Turn your interest in biology and detailed data analysis into an exciting career in health care. The Certificate in Cytotechnology from UW-Madison provides the expertise needed to assist clinicians in detecting cancer in its earliest and potentially most curable stage.

Is this Program Right for You?

The medical field involves much more than doctors and nurses. Nearly 80% of medical decisions are based on laboratory test results. Cytotechnologists—the people who study cells obtained from almost all body systems—are one type of laboratory professional in the field. The UW-Madison Certificate in Cytotechnology is an accelerated program that allows you to help people you have never met by working behind-the-scenes of patient care.


A cytotechnologist is a type of cancer diagnostic specialist. You search for and interpret cell changes so that doctors can intervene and make patient care decisions. Cytopathology increasingly incorporates molecular oncology into its domain as the field of cancer genetics progresses. There will be a growing need for cytotechnologists able to discern significant cellular alterations by microscopy and modern molecular biology techniques. The job carries with it a huge level of responsibility, as well as many opportunities for employment in a variety of labs found in hospitals, clinics, research institutes, and the private sector.


If you are interested in biology, data, details, and working independently—and have a background in biology or biochemistry—a career in cytotechnology could be for you. Many of our students have bachelor’s degrees and come to UW-Madison for a single year to complete their Certificate in Cytotechnology.


Our program is like having a job in a laboratory. You are on campus all day Monday through Friday. You are taken through human anatomy, physiology, and pathology relevant to cytotechnology, completing all didactic work by spring. From April to August, you do clinical rotations in hospitals and labs, working for cytotechnologists, cytogeneticists, and lab managers. By the time you complete your certificate, you are well prepared to sit for your board certification.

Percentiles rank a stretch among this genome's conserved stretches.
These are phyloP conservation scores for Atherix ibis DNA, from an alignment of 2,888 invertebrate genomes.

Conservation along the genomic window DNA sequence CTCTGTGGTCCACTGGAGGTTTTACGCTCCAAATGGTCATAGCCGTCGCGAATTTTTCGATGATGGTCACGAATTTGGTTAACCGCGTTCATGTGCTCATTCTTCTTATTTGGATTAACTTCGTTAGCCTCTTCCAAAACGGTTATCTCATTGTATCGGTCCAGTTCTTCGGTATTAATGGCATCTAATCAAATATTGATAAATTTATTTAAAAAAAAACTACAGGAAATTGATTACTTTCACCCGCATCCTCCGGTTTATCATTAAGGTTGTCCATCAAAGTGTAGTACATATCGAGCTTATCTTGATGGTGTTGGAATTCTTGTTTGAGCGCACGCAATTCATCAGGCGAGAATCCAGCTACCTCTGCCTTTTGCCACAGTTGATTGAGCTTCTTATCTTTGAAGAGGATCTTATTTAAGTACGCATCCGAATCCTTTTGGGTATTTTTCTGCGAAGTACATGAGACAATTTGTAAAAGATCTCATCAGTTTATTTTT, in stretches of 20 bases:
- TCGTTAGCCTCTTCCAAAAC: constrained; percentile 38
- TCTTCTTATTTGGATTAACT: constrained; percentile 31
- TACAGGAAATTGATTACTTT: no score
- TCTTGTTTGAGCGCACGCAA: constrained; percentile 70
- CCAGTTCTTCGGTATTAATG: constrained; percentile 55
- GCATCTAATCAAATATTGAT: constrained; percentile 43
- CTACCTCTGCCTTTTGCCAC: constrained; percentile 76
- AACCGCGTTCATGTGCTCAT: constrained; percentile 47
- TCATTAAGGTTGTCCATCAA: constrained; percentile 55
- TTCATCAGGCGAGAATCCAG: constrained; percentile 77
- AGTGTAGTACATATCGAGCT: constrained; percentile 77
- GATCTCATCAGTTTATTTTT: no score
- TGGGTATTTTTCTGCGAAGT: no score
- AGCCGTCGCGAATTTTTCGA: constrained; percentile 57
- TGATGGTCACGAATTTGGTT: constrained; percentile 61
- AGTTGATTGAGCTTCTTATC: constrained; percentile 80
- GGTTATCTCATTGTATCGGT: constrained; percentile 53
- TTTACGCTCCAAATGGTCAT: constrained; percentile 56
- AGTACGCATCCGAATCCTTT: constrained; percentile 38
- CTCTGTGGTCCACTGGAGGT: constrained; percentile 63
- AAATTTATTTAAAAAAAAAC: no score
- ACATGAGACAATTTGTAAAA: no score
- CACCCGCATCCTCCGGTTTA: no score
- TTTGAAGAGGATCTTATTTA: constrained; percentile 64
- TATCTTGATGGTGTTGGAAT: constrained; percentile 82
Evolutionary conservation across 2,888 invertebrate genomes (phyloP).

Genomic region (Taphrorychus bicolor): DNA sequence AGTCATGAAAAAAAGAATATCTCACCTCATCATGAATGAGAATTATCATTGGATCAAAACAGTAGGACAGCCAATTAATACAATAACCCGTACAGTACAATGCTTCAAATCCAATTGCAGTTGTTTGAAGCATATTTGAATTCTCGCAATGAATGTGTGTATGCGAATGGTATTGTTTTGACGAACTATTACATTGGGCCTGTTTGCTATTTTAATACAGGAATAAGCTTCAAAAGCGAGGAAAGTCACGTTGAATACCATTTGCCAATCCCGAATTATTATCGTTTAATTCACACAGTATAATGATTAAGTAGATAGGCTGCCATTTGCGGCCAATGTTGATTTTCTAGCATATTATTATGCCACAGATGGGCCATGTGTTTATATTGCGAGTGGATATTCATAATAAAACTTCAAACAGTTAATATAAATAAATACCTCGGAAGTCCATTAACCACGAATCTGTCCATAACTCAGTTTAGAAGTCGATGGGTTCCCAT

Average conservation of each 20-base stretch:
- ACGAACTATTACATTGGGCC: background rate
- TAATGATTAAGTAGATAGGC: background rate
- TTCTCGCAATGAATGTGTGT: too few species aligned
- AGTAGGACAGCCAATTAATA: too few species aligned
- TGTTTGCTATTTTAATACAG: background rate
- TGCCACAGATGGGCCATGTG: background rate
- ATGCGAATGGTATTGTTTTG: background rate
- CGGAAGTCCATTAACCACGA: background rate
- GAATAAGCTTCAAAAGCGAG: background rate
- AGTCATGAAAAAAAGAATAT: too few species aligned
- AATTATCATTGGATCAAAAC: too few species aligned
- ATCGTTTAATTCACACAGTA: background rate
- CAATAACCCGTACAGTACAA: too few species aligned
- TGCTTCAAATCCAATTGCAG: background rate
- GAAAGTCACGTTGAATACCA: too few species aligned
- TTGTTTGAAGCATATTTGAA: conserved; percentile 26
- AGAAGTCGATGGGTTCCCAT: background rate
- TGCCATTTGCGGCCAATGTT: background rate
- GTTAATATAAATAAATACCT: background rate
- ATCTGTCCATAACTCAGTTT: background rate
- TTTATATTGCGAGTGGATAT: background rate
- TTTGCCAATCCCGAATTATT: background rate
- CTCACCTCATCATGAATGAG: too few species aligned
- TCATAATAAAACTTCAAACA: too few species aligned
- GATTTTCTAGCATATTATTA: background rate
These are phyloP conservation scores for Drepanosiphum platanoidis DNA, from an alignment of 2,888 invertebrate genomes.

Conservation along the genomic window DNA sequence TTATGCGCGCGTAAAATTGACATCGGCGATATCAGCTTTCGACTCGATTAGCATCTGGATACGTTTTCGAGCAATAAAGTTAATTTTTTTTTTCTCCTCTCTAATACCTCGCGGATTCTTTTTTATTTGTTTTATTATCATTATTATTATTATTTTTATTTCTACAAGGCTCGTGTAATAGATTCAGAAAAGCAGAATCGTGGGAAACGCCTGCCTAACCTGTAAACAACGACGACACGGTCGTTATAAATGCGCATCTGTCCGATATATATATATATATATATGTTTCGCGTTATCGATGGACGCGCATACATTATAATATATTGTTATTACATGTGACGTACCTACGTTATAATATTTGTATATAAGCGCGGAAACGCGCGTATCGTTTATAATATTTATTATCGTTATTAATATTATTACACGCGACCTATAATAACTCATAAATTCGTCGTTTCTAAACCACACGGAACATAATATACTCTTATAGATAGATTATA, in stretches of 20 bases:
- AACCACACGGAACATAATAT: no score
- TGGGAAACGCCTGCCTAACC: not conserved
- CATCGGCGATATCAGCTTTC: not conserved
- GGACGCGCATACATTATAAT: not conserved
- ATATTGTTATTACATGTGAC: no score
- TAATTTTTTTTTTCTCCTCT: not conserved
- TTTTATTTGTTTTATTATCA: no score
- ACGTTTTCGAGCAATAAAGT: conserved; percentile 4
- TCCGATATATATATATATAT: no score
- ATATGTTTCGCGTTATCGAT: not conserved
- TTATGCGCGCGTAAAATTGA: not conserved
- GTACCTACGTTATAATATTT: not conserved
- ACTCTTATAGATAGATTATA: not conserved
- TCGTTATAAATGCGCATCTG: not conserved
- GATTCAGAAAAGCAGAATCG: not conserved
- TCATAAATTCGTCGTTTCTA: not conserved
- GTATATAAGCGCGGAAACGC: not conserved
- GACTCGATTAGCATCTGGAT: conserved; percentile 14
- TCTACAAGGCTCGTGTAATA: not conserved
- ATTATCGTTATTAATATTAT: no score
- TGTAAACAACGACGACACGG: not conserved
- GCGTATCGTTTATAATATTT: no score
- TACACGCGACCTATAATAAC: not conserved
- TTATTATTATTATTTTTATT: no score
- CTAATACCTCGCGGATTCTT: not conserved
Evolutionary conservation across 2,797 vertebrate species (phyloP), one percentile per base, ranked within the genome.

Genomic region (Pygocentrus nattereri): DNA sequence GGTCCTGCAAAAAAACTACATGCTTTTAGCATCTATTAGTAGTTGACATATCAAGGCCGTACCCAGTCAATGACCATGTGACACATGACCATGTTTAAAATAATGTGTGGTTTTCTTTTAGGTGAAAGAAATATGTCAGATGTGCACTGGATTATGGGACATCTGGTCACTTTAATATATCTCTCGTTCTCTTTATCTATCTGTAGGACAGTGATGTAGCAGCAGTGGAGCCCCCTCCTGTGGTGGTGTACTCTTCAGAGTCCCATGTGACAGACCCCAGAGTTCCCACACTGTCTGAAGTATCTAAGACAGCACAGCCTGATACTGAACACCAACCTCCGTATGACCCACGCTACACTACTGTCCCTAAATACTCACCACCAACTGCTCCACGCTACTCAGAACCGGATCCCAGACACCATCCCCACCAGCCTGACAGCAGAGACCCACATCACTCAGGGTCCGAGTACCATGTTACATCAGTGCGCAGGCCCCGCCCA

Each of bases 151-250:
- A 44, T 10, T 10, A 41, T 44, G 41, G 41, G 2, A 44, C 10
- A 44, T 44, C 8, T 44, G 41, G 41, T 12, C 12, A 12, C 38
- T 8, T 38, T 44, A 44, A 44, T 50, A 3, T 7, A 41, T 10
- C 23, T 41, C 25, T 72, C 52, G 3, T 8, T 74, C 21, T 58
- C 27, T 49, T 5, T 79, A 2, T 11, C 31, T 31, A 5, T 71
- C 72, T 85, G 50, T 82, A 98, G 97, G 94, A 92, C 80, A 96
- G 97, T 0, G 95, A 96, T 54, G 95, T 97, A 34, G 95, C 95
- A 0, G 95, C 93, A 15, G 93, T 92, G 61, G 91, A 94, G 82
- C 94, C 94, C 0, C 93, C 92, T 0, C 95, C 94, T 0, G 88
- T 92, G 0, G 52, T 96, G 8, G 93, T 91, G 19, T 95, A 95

At UW-Madison, we have a deeply personal relationship with our cytotechnology students. You are part of a very small group of students under the supervision of people who are committed to your success. In addition to teaching you lab skills, we help you refine your career goals, interview skills, and résumé. We are connected with medical facilities across Wisconsin and throughout the country, and are often asked to help fill open positions for cytotechnologists.


You will leave our program ready to assist the medical community and patients. Our goal is to have you enter as a student and leave as a peer with whom we collaborate throughout your career.


What You Learn

  • Develop and improve your microscopic skills and diagnostic acumen
  • Study human anatomy, physiology, and pathology
  • Learn the cytologic method of interpretation and diagnosis
  • Build the necessary knowledge to pass a certification exam
  • Become a laboratory leader

Where & How You Learn


  • Accelerated
  • Face-to-face, in class or labs, Monday through Friday, from 8am-4pm


  • Move through the program with a cohort of 12 or fewer students
  • In your first two semesters, attend lectures and discussions, with 400 hours at a microscope
  • At the end of your second semester, take a series of comprehensive exams that test your knowledge of cytopathology
  • Your third semester is devoted to supervised microscopy of clinical specimens; you also rotate through various clinical settings to gain practical experience in advanced laboratory procedures, quality assurance, and cytogenetics

Apply Now

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